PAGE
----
Faith not a condition for one’s bravery
There are indeed atheists in foxholes — and their modern equivalent. I enjoy the weekly In Theory column and want to fill in a missing bit of information regarding Jan. 24’s subject of how religious organizations deal with atheists (“How do you handle atheists?”).
I admire Father Vazken Movsesian and his work with many delightful young people and want to expand his understanding of nonbelievers.
Several secular organizations honor service personnel without religious belief, as a quick online search will show you.
The Military Assn. of Atheists and Freethinkers’ (MAAF) website lists nonbelievers currently serving “in foxholes, in cockpits, and on ships.” Also from their website: “MAAF maintains a roster of Atheists in Foxholes, just in case there are any rumors that we don’t exist. The next time you hear someone repeat that old myth, just send them here to see how atheists have served honorably in combat — always have, always will.”
The Freedom From Religion Foundation put up a monument for nonbelievers who have made the ultimate sacrifice for the USA.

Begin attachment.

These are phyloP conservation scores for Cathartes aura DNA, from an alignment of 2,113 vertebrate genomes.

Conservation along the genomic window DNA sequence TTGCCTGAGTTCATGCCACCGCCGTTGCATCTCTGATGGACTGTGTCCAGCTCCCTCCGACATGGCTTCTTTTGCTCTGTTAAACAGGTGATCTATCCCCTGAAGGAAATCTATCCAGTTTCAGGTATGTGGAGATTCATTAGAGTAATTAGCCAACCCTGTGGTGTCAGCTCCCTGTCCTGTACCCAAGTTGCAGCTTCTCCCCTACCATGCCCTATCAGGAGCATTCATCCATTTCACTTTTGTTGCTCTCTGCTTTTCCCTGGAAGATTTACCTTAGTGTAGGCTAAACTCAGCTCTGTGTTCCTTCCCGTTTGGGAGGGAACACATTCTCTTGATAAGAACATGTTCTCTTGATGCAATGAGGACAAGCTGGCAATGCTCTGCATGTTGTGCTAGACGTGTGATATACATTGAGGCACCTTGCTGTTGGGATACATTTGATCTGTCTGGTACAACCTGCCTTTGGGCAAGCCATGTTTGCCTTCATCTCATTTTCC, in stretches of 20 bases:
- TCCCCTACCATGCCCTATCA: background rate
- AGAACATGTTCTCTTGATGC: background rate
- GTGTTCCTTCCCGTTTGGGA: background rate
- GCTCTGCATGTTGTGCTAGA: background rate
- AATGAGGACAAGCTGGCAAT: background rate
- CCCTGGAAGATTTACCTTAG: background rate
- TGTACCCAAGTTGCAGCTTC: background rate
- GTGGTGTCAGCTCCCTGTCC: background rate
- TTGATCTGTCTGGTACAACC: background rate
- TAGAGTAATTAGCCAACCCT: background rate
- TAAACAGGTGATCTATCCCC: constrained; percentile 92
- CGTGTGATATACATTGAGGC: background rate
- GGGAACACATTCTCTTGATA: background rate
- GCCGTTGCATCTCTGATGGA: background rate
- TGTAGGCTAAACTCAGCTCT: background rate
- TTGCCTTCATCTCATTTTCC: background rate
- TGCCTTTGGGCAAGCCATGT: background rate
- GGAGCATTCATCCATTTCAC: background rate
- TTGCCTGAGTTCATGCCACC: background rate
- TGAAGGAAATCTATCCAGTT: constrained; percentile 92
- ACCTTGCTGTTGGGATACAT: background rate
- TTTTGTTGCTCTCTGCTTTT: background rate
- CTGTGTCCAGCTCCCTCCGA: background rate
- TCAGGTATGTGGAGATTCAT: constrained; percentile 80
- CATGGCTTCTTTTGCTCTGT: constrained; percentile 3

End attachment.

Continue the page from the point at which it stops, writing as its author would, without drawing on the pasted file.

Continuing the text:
The monument reads: “In memory of atheists in foxholes and the countless freethinkers who have served this country with honor and distinction. Presented by the national Freedom From Religion Foundation with hope that in the future humankind may learn to avoid all war.” I give that a secular “amen.”
When visiting the Atheist Alliance International convention at the Queen Mary in Long Beach last summer, we ran into an old friend, David Comings, who’s written a book called “Did Man Invent God? Is Your Spiritual Brain at Peace with Your Thinking Brain?” which may explain why some people have religious faith and others don’t.
There may be a physical reason a person has a sense of “knowing” something that cannot be proven.
I invite the Rev. “Skip” Lindeman and anyone else with a healthy intellectual curiosity to check it out.